At the completion of the ceremony, Harry congratulated Colin Harrop on being installed into the master’s chair in what he said was a very enjoyable ceremony. He also made a point of congratulating the installing master, Terry Longworth, together with those brethren who had delivered such an excellent rendition of the working tools. In response, Colin Harrop presented Harry with two cheques to the total of £650, as donations to charity from the brethren of Downshire Lodge in favour of the West Lancashire Freemasons’ Charity receiving £500 and Marie Curie £150.

On conclusion of the ceremonial, the attendees removed to the Festive Board to toast the health of the newly installed master Colin Harrop. In response to the toast to the grand officers Harry took the opportunity to extend his own personal greetings to the WM and the brethren assembled.

The evening was enhanced by the presence of a number of guests, old friends and new, while the traditional master’s song was delivered in his distinctive dulcet tone by Norman Pritchard, accompanied on the pianoforte in thunderous style by Downshire’s own Oliver Winder. The evening came to an end in a relaxed mood after an excellent evening’s work well done.

More News of the Halls Future

A new cocktail bar inspired by the Victorian age could be opened up in Hope Street inside the historic Masonic Hall .

This weekend the ECHO took a look inside the Victorian hall, whose plain exterior opposite the Everyman Theatre conceals a warren of colourful and fascinating rooms.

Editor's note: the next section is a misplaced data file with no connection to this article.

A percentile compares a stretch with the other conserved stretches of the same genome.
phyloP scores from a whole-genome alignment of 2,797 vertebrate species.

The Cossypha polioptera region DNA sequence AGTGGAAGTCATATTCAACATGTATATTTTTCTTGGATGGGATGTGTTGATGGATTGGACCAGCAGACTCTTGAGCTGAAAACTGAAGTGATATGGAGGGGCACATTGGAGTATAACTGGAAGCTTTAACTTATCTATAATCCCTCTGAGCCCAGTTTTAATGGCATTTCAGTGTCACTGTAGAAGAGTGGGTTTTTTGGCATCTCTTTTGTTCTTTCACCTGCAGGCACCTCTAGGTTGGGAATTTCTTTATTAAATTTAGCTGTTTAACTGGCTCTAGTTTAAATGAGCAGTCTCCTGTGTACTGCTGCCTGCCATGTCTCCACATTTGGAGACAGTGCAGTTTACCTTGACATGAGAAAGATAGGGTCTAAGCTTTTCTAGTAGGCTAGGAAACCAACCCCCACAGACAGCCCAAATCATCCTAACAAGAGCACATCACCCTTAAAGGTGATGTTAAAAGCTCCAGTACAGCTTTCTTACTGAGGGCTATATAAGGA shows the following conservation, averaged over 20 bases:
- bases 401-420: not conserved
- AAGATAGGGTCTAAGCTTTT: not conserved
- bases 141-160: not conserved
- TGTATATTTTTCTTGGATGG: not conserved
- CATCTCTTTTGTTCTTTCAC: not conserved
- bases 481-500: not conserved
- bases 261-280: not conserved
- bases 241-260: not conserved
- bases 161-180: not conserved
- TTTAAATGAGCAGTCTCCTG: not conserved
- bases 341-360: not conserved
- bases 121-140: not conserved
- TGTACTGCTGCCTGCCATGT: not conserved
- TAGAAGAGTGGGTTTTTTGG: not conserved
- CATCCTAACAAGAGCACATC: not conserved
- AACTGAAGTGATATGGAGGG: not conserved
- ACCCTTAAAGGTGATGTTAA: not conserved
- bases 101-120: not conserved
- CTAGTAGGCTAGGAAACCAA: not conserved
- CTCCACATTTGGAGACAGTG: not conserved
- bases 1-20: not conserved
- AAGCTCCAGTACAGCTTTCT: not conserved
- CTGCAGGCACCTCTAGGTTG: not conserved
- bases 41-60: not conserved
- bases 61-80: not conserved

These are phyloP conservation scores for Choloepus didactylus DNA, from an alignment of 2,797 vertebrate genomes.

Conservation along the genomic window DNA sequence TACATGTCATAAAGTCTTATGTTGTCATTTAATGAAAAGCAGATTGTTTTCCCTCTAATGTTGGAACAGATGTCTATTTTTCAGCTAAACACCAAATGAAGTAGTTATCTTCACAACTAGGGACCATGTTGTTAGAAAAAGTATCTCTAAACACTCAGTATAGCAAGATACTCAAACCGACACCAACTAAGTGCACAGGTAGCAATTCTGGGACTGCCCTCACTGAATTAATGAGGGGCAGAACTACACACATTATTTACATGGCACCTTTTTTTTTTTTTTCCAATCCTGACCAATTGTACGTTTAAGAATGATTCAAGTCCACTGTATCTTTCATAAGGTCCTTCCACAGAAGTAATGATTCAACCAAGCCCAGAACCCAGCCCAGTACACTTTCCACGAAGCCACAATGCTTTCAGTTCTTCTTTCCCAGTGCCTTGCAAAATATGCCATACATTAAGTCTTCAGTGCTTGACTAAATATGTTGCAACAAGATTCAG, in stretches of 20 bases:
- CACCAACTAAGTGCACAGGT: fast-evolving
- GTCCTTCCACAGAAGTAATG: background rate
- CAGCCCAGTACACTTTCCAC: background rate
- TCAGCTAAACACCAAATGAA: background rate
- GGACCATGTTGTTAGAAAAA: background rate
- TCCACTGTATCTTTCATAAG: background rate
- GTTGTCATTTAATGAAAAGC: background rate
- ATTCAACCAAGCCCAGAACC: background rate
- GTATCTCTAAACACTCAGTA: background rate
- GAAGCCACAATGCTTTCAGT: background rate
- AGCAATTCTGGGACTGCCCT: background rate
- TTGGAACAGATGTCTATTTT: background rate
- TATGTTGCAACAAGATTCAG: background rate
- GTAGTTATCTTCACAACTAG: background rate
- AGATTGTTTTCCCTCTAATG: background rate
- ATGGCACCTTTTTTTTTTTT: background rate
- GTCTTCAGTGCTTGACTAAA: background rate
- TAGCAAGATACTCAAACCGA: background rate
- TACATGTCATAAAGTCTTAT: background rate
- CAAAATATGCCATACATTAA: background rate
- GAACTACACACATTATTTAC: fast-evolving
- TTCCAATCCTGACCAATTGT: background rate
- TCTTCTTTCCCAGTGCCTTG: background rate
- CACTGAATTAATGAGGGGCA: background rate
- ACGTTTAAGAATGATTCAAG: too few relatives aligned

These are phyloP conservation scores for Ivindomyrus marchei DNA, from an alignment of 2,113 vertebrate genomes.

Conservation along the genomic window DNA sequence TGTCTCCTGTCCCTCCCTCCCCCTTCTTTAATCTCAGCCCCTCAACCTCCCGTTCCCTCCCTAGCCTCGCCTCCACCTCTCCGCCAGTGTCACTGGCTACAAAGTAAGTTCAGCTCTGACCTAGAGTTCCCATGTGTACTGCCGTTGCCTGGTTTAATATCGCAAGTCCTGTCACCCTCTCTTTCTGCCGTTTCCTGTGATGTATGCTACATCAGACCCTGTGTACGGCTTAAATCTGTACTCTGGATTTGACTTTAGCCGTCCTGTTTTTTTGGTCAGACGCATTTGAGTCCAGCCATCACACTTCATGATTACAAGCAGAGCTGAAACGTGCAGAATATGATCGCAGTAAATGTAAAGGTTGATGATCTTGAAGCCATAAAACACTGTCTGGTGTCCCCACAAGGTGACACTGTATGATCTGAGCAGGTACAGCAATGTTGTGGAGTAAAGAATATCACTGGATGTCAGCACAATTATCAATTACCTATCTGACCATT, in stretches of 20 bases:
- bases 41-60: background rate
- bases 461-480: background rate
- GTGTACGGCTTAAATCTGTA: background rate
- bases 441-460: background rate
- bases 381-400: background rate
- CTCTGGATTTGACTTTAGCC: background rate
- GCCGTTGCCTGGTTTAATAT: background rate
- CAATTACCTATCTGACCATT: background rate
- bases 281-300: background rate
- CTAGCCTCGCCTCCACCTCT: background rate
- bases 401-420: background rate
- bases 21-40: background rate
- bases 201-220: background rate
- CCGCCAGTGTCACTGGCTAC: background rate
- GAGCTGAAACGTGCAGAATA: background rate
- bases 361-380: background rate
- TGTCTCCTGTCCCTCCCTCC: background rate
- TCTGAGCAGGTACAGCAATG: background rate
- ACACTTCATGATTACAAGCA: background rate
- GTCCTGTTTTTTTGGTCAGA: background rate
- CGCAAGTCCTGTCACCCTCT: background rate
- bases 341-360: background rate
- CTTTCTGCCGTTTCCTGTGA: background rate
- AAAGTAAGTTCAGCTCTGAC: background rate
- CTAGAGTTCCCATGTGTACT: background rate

There is already a bar there dating back to when the building was renovated in the 1960s after a fire.

Thomas plans to change its current “60s social club” feel to create a venue he says will be in keeping with the building’s history.

He will keep the remaining original features including the giant windows overlooking Hope Street and the colourful stained glass above including Liver Birds and Masonic symbols.

Thomas – who in his day jobs runs an energy consultancy – said: “We’ll be going down the theme of a Victorian gentleman’s lounge with a Masonic twist.

“We’d like to pay homage to the building and open up a bit of the building to public use.

The bar is set to open in November.

For more, see its Twitter feed @masonicbar

News of Our Hall’s Future.

A new theatre is set to open on Hope Street opposite the famous Everyman to develop new theatrical talent in Liverpool.

The Hope Street Theatre will be created later this year inside the old Masonic Lodge.

And the 130-seat theatre will focus on encouraging new performers, directors and theatre companies in Merseyside.

The theatre project is being led by Sam Donovan, who’s also a director at two theatre schools in the building.

He said: “We’ve been very lucky that we’ve been in contact with the Everyman, the Unity, the Empire, who’ve agreed to form and advisory board to help us cultivate young companies so that they can support their progress once they’ve developed and gained an audience in our venue and so they can move on to those bigger venues, those curated spaces in Liverpool.